The number of African American women infected with HIV/AIDS in America is staggering. According to 2009 figures from the Centers for Disease Control and Prevention, the rate of new HIV infections among black women was 15 times that of white women, and over 3 times the rate among Hispanic/Latina women.

The Missouri Institute of Mental Health at the University of Missouri–St. Louis is working to stem the tide of new HIV cases by reaching out to young women in the black community and educating them about HIV/AIDS and substance abuse. People who get high, by drinking or taking drugs, may be more likely to engage in unprotected sex while under the influence.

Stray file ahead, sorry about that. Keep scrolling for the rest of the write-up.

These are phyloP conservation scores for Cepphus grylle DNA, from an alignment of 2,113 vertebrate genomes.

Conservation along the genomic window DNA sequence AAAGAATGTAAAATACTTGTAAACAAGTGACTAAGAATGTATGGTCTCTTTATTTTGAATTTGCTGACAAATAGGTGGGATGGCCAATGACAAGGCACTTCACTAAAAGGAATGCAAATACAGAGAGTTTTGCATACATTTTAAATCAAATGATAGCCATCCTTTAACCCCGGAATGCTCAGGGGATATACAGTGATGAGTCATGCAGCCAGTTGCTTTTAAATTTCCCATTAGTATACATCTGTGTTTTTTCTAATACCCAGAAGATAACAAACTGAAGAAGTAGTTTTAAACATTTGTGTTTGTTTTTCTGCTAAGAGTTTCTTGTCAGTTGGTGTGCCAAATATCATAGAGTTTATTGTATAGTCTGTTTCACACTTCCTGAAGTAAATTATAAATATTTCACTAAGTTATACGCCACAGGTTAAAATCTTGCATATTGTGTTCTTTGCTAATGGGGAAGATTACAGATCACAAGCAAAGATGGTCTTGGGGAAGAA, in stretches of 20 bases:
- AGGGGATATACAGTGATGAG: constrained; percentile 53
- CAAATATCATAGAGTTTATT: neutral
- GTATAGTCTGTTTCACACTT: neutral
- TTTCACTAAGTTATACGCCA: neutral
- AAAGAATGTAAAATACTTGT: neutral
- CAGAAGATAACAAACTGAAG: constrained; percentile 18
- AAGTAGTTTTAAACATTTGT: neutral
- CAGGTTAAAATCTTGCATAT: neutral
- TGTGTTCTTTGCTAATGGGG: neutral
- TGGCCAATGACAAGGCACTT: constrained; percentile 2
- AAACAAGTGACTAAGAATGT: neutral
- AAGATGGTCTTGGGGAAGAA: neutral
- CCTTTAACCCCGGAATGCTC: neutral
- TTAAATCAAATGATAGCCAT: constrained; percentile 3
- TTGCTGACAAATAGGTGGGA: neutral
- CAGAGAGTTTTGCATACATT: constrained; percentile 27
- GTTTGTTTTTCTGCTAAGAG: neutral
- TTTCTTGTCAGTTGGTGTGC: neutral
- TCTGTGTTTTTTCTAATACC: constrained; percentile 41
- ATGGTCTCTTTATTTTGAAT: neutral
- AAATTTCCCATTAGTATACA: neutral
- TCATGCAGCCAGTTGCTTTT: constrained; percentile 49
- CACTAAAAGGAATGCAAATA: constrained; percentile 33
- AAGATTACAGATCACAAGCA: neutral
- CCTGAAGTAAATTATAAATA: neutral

MIMH’s Girls Holla Back! Program is devoted to reducing  new cases of HIV/AIDS, as well as reducing substance abuse among black females living in the St. Louis Metropolitan area. Girls Holla Back! will kick-off its spring session on March 3. The prevention program is free and runs a total of eight weeks. Eligible participants include African-American girls who are 12-17 years old. They’ll need to bring an adult female family member or guardian to take part in the program.

Along with drugs and HIV and AIDS prevention education, the program will offer free on-site HIV testing, bonding activities and workshop sessions to help build youth and adult communications about sexual health.

For more information on Girls Holla Back! call 314-877-6487, or visit

Myra Lopez

Myra Lopez